These Things Take Time

WRITTEN BY
Marc Spitz

You don't expect Morrissey to walk into the lobby of theBeverly Hills Hotel wearing dark aviators. It's one of thoserare Los Angeles afternoons when the Santa Anas blow the smog outover the Pacific and glorious sunlight blankets the city.

Youdon't expect Morrissey to walk into the lobby of the Beverly HillsHotel wearing dark aviators. It's one of those rare Los Angelesafternoons when the Santa Anas blow the smog out over the Pacific andglorious sunlight blankets the city.

We exchange greetingsand make our way past the Polo Lounge (the hotel's landmarkrestaurant/bar), down a carpeted staircase, and through a gilded,underground mini-mall with rows of shops selling alligator valises andsilk cravats. When we step out into the garden, Morrissey smiles. Heseems to drink in each individual plant-the bird-of-paradise flowers,the blooming, fragrant lantanas.

"It's so beautiful," he remarks.

Something about the way he walks as we head toward a privatecabana by the pool implies that Morrissey (the man for whom the term miserablism was coined) is not even remotely brooding. His gait is almost sprightly.

"Did you see anyone famous in the Polo Lounge?" he asks me.

"No. Just a lot of self-possessed rich people," I crack.Later that night, I'll spy Colin Farrell hopping around on crutcheswhile simultaneously drinking and smoking, but the sprawling, pinkpalace (immortalized by the Eagles in "Hotel California") is no longereven remotely a rock'n'roll haven. It stinks of money, old and new(mostly new). The good life is lived here. Sure, it's close to the homeMorrissey has owned for the past six years (a Spanish-style estate thatwas built by Clark Gable for his wife, Carole Lombard, and was laterowned by F. Scott Fitzgerald), but as we sit down beside a pair oftopiary sea horses, order tea, and stare out at the potbelliedsunbathers, I wonder why Morrissey chose this place over, say, theChateau Marmont or his favorite English-style pub, the Cat and Fiddle,both just a few miles down Sunset Boulevard. As he re-engages the mediato promote his first album of new material in seven years, You Are the Quarry(out May 18), is Morrissey trying to project a new image-that of ashades-wearing, sun-worshipping, dare I say, well-adjusted gentleman?Though he was in danger of becoming something of a has-been in the late'90s, Morrissey in 2004 has emerged from self-imposed exile as anexalted elder statesman of British pop. An institution. As far as I cantell, he knows this. And he wears it surprisingly well.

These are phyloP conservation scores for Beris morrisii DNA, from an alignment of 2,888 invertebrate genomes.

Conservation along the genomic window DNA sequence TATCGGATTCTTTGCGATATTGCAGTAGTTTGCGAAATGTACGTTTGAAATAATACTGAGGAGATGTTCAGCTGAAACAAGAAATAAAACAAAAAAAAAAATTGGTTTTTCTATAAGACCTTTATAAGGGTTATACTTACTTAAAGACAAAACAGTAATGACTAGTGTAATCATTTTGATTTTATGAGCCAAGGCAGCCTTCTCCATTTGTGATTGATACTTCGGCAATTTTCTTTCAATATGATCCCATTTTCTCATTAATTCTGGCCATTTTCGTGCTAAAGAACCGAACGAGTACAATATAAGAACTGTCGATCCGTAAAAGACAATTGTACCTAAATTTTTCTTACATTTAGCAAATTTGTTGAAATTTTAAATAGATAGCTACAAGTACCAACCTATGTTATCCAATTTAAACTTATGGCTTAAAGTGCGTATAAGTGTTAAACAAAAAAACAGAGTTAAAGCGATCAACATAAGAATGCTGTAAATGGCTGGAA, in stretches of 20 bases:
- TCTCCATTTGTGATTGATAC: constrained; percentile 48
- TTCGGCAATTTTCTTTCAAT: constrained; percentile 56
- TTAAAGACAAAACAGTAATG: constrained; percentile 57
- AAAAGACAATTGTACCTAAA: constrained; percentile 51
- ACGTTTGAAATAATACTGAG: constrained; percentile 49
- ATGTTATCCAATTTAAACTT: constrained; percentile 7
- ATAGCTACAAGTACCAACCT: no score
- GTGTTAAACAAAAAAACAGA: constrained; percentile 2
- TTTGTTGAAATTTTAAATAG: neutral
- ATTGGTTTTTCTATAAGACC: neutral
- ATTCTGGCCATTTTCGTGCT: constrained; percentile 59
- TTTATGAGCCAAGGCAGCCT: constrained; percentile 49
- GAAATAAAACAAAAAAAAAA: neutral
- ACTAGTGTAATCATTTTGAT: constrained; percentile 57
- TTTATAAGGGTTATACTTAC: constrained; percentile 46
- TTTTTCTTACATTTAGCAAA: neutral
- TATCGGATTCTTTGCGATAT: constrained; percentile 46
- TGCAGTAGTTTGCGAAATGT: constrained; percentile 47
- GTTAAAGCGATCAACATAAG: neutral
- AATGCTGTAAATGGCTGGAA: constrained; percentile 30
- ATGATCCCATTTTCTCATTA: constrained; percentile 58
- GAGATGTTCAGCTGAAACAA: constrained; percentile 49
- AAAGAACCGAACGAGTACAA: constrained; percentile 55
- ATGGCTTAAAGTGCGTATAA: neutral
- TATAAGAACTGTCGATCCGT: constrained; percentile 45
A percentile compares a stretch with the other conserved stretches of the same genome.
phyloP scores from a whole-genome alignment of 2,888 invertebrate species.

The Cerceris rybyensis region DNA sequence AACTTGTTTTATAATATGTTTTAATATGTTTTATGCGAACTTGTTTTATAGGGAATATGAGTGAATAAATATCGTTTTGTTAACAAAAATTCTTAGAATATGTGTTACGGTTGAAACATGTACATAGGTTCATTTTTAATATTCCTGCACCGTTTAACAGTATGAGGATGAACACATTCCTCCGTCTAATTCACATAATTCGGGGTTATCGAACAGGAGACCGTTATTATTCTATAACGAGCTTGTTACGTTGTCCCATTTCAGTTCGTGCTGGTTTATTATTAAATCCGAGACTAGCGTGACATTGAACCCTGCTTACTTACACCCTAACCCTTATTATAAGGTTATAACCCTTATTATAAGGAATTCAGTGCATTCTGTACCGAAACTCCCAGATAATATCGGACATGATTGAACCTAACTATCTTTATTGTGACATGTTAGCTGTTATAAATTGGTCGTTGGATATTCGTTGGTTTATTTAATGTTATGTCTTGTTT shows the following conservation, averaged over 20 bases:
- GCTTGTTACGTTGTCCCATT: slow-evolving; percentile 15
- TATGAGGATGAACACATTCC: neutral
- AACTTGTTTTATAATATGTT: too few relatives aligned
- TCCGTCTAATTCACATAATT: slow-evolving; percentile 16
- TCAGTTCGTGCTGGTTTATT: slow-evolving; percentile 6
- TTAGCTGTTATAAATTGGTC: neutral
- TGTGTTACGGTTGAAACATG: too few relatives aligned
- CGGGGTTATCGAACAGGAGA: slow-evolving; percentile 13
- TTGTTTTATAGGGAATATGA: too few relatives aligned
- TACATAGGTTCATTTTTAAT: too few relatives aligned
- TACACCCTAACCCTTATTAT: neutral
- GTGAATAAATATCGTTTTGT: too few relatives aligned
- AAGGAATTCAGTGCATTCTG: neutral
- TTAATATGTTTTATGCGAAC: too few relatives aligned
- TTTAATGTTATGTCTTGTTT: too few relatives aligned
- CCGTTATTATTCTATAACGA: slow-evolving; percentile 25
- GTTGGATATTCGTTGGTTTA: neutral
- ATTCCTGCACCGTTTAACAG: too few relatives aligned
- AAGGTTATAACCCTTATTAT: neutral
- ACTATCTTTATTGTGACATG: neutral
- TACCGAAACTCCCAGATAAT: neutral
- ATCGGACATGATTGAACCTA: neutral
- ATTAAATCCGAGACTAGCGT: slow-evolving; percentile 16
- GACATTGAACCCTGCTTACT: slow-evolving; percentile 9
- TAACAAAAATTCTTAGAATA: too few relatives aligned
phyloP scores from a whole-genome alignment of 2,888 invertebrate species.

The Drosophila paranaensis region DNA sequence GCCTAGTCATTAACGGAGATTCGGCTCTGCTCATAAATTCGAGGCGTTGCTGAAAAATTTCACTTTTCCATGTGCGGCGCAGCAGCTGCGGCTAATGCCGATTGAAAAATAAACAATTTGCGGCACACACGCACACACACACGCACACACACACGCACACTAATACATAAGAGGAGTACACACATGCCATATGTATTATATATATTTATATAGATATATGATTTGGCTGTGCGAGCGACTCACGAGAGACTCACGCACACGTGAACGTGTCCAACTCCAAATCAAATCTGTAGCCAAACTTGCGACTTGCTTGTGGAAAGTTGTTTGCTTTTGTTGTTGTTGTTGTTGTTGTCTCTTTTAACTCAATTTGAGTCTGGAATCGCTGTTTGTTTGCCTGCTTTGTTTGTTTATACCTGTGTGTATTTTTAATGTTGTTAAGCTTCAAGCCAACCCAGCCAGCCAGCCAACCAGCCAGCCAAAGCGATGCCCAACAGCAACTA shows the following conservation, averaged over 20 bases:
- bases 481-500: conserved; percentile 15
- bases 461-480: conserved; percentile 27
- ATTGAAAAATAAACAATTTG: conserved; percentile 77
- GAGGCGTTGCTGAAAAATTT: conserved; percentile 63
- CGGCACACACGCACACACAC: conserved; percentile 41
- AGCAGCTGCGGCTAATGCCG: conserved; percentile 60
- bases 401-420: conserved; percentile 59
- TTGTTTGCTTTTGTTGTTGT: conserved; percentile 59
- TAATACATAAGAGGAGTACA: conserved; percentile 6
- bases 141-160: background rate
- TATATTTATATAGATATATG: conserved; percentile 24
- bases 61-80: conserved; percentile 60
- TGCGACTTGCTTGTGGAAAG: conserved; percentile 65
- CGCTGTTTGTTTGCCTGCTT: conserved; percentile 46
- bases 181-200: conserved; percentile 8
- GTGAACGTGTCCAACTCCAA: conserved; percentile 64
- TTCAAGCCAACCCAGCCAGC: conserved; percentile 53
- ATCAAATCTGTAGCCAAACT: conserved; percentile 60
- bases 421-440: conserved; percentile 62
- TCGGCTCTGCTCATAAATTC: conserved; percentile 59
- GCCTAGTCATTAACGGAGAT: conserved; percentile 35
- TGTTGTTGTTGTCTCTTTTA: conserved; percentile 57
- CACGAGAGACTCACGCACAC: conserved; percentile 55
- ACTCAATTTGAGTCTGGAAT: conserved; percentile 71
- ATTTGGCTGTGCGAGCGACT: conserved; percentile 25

"Amazing to find soy milk at this hotel," he says, lightening his English breakfast tea from a porcelain creamer.

"Maybe they fly it in from somewhere," I suggest. Morrissey laughs. (It feels weird even typing those two words.)

"Are you happier?" I ask him. "Were you ever clinically depressed?"

He nods. "I think I was quite clinically depressed. I feel so much happier now."

"Is it a natural change? Something that comes with age?"

"With age," he says, "you can put things into perspective andrealize how absurd people are. When you're younger, you feel that if aperson is a lawyer or an accountant or a high court judge, they mustactually know something.'"

"But they probably just saw a job opportunity," I say.

"Absolutely."

"They can still screw your life up, though."

"Unfortunately, yes," Morrissey says. "But that's the fascist society we live in. I don't know why you're laughing."

"I guess to keep from crying."

"Feel free to cry," he says. "You'll feel a lot better."

Aftera shockingly abrupt split between Morrissey and Marr, the banddissolved in 1987, the very year that their closestcontemporaries-R.E.M., U2, and the Cure-broke through to the masses.Marr went on to collaborate with a mixed bag of artists (Bryan Ferry,the Pretenders, Talking Heads), all of whose sole distinction seemed tobe that they were past their prime. By the early '90s, Morrissey was inthe odd position of being able to sell out arenas like Madison SquareGarden and the Hollywood Bowl in minutes, though he never receivedpriority treatment from his American labels and rarely heard himself onthe radio. "My success, if you want to call it that, has never hadanything to do with the record company," he says. "Ever. Ever. Ever."